Snow well-behaved, but not some drivers
Getting out in the snow so you won't have to, I return convinced that I will never hesitate to offer the simplest, most duh advice before every storm. This storm, while intense, is quite well-behaved. Light weight and easy to shovel. (Or so the Grid Spouse tells me.)
It's the drivers I worry about. To be safe, more should:
-- Slow down. Drive like there's an egg between your foot and the pedal. The depth of the snow and the degree of plowing varies considerably from road to road, or from lane to lane. Pedestrians have even more trouble seeing than you do and are moving slowly.
-- Turn the lights on. People are pretty good about this today, but there are some slackers. Right now, the snow is fine and there's lots of it in the air, making it difficult to see. The road surface if often just as white as the sidewalks and the side streets. Later, when the plows start to win, the snow banks will be discolored by sand, forming a clear boundary. Not now.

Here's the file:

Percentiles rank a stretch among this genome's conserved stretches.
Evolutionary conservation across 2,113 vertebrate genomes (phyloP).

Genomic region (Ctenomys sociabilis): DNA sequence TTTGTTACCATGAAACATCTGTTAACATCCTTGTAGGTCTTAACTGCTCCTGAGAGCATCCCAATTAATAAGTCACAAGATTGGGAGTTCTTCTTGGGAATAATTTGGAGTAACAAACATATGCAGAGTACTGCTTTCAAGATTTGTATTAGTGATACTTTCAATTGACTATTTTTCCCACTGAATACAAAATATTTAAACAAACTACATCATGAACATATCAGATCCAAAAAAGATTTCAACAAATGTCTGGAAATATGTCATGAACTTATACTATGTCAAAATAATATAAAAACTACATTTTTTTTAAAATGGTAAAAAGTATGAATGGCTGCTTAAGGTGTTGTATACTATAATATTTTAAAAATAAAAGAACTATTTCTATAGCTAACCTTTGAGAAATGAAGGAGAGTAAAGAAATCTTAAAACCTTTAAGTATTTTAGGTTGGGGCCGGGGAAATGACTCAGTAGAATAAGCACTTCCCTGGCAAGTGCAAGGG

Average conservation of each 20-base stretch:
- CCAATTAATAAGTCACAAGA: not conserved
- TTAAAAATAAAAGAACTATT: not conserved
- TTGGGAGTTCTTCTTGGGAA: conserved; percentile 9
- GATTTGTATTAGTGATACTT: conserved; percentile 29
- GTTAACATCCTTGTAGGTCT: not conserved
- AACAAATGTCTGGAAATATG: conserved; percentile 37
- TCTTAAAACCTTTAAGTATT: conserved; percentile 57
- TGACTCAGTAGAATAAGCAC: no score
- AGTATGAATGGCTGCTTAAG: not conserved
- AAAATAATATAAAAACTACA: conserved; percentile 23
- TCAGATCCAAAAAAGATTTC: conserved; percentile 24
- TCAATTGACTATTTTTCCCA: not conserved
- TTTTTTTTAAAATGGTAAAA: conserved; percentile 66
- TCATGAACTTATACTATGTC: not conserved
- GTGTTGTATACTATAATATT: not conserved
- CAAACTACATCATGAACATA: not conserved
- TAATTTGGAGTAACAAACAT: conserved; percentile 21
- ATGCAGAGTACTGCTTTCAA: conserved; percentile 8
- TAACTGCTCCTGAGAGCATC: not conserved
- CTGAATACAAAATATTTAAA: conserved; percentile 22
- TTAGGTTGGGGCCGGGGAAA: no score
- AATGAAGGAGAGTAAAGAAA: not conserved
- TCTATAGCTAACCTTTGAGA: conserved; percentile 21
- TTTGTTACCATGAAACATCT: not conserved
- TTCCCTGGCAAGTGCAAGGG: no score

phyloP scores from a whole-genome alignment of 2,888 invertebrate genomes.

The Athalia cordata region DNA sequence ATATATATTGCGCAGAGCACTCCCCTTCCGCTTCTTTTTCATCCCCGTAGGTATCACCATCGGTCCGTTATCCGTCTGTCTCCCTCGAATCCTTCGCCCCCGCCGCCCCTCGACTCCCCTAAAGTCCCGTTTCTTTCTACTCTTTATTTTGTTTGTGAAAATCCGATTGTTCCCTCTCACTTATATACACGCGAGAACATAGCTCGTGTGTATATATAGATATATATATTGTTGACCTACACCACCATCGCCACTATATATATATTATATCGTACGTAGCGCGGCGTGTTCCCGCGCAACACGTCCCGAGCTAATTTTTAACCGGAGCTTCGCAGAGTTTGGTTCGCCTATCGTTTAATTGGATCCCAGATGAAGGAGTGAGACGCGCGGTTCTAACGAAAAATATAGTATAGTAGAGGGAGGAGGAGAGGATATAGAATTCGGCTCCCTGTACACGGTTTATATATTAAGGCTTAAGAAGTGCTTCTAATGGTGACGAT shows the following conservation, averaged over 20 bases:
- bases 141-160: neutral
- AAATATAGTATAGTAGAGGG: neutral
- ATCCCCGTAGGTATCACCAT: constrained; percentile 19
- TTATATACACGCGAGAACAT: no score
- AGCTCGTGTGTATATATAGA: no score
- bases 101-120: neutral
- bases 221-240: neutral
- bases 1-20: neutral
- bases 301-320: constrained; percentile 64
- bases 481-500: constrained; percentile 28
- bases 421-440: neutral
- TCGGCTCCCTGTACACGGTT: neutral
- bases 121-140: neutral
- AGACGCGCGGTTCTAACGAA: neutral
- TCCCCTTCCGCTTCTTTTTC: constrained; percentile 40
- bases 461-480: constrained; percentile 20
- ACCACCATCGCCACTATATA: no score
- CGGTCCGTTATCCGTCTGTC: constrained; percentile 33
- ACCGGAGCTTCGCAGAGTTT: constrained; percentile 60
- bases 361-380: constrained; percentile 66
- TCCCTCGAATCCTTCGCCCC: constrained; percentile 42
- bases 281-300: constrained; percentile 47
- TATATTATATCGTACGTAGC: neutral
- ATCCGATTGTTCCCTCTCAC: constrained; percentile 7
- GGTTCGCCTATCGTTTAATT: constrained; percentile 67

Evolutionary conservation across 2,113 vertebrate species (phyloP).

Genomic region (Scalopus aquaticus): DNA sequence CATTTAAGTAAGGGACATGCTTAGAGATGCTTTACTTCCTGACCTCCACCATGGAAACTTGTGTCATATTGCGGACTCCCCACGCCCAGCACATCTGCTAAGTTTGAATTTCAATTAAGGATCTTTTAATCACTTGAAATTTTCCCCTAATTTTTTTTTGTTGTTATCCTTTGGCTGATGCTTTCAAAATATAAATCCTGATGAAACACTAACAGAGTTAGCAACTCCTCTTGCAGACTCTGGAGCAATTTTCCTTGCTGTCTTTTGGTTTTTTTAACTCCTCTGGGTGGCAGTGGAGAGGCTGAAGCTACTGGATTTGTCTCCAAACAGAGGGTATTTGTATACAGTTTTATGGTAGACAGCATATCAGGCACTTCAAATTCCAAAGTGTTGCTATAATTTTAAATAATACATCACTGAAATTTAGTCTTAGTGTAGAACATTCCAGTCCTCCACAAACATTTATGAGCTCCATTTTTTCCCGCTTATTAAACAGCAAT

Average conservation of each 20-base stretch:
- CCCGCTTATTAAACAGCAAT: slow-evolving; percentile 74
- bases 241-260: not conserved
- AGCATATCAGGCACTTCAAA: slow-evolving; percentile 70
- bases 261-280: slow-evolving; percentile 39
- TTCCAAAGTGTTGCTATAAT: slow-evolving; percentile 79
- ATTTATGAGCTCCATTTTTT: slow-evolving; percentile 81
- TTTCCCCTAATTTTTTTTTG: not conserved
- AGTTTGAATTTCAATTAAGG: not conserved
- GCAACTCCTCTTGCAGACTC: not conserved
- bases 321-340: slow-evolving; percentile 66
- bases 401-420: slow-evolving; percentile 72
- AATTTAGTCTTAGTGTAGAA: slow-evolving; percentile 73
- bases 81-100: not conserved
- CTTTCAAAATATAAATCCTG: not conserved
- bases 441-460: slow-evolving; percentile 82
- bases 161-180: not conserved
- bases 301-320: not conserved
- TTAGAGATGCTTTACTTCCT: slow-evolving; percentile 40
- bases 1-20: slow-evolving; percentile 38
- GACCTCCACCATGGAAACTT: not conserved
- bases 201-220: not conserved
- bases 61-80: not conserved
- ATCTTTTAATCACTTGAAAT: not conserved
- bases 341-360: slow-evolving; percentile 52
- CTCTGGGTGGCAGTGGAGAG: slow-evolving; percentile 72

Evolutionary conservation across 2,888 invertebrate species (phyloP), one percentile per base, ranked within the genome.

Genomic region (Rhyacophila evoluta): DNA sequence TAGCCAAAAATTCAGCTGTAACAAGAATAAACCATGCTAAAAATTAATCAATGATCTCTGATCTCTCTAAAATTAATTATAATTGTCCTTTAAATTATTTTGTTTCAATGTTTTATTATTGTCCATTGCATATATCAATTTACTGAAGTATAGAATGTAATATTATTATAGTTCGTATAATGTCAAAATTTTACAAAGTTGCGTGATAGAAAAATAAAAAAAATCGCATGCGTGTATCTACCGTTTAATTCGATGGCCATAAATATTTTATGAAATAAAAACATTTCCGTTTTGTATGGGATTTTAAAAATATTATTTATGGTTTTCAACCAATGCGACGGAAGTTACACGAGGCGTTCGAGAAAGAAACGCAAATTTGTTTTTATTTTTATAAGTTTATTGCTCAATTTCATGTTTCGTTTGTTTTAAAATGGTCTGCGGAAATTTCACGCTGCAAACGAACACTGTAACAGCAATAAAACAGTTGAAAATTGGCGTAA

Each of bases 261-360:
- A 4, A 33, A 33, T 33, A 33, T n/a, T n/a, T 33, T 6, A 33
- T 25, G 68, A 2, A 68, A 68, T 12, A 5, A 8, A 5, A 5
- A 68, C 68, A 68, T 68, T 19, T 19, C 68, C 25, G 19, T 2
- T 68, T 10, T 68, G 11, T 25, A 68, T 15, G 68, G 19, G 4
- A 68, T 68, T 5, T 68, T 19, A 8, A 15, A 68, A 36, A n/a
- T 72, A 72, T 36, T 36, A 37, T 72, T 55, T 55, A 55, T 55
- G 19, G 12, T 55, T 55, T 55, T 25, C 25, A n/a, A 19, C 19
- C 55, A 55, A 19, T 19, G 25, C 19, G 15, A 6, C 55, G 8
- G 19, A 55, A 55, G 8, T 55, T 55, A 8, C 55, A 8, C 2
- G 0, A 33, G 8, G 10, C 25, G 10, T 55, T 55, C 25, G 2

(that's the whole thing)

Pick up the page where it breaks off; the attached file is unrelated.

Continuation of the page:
-- Slow way down for turns. Many drivers are overestimating their safe turning speeds, especially when coming from a main road to a side road, where the snow is deeper.
-- Carry stuff for when you get stuck. It's amazing how little effort it takes to really wedge yourself into a snowy street. Have a bag of sand or kitty litter and a shovel. In a bad case, you can use your floor mat under a drive wheel to get a grip.
I met a driver trying to get out of a rut in a side street off University Boulevard in Silver Spring. He had made it that far from Baltimore without any trouble, he said.
Now he was stuck in a most undramatic way. No snow bank, no deep rut. It was just a little angle and a little icy patch that held him fast for about 15 minutes of rocking till he broke free and returned to the relatively easier travel on University Boulevard.
At midday, "easy" is a relative term everywhere in the Washington region. The Capital Beltway, visible to me from an overpass in Silver Spring, was as white as a frozen river. Only a few cars passed by on either loop. (That's good. It makes no sense to be out now.) The Beltway and University had been plowed -- I saw the plows make a pass on University -- but the snow is falling so rapidly that their work was quickly covered over.
Posted by: tomveiltomveil | December 19, 2009 2:40 PM | Report abuse
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